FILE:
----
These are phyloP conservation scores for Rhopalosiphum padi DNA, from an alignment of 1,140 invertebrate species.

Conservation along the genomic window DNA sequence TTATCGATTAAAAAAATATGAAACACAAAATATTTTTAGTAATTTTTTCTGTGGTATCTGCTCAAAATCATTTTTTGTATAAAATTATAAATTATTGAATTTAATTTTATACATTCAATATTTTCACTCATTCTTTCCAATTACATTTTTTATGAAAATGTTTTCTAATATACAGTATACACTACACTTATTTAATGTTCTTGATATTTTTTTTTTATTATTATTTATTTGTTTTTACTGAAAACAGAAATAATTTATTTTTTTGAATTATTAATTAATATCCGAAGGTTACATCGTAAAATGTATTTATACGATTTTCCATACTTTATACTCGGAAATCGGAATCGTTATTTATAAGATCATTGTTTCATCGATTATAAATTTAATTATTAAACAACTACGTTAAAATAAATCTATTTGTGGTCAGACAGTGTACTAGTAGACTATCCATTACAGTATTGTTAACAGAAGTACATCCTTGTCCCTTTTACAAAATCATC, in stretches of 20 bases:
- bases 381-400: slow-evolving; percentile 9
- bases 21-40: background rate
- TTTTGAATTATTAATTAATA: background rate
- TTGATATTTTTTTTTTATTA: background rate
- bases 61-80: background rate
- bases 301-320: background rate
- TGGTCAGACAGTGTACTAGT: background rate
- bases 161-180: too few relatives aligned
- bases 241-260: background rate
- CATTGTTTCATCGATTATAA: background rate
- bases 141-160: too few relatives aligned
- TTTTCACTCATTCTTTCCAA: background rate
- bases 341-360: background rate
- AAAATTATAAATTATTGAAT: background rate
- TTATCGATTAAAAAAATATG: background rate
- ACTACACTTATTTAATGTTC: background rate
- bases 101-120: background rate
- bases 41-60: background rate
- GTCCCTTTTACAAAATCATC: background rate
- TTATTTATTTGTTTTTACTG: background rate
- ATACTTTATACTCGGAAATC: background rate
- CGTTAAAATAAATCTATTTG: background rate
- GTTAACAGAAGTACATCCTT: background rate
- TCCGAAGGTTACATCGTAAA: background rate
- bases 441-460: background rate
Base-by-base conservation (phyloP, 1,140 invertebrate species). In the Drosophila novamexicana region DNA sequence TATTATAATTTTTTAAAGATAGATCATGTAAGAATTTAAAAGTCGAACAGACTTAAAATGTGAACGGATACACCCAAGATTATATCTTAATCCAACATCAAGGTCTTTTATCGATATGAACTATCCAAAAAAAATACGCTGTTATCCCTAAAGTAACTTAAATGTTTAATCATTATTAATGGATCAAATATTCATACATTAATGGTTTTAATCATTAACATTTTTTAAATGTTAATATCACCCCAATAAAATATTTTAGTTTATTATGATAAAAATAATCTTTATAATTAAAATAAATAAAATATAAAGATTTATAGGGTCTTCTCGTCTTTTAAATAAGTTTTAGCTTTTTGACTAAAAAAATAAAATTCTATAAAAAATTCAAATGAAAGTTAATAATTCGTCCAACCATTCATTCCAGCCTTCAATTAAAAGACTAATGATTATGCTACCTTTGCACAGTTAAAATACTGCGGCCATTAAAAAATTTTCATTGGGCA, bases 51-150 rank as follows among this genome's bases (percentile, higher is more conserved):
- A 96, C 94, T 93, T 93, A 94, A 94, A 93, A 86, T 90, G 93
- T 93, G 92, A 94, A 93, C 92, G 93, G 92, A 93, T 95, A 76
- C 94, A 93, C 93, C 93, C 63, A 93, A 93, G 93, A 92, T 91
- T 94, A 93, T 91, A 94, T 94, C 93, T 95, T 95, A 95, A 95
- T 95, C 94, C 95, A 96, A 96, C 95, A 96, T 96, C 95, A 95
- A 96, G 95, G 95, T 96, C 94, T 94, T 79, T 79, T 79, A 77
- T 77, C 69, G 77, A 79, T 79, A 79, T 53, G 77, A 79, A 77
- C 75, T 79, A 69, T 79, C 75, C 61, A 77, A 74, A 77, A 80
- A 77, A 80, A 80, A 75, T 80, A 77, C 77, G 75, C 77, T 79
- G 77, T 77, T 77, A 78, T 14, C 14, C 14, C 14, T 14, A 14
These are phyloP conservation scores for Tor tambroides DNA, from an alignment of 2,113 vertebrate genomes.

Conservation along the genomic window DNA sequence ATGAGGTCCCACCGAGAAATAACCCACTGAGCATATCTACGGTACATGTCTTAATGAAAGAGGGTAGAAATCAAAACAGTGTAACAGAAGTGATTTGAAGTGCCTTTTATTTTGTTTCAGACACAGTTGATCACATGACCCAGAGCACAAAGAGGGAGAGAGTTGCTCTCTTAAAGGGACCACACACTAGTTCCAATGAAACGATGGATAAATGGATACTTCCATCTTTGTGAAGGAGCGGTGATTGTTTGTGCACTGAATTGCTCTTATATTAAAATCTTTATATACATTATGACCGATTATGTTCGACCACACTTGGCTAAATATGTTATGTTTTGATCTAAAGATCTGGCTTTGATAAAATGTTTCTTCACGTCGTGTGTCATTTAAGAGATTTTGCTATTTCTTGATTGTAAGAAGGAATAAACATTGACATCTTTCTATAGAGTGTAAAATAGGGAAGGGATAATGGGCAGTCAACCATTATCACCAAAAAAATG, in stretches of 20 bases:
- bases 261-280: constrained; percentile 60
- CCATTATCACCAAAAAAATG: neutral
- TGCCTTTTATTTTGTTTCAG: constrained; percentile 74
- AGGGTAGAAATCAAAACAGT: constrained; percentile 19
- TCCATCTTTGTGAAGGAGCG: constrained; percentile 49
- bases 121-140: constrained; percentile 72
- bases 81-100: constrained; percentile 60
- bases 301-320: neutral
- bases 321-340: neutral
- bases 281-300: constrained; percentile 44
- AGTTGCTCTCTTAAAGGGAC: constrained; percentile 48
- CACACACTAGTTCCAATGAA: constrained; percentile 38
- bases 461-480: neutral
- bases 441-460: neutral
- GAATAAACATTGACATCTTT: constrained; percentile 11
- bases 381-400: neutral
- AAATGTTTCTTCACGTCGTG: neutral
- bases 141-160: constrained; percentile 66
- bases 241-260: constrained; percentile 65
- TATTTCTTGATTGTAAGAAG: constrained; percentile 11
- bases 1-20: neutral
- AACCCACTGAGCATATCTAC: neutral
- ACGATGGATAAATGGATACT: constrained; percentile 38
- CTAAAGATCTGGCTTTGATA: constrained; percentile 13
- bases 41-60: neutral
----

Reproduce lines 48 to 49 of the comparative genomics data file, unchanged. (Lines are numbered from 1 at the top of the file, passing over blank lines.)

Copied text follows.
- bases 301-320: neutral
- bases 321-340: neutral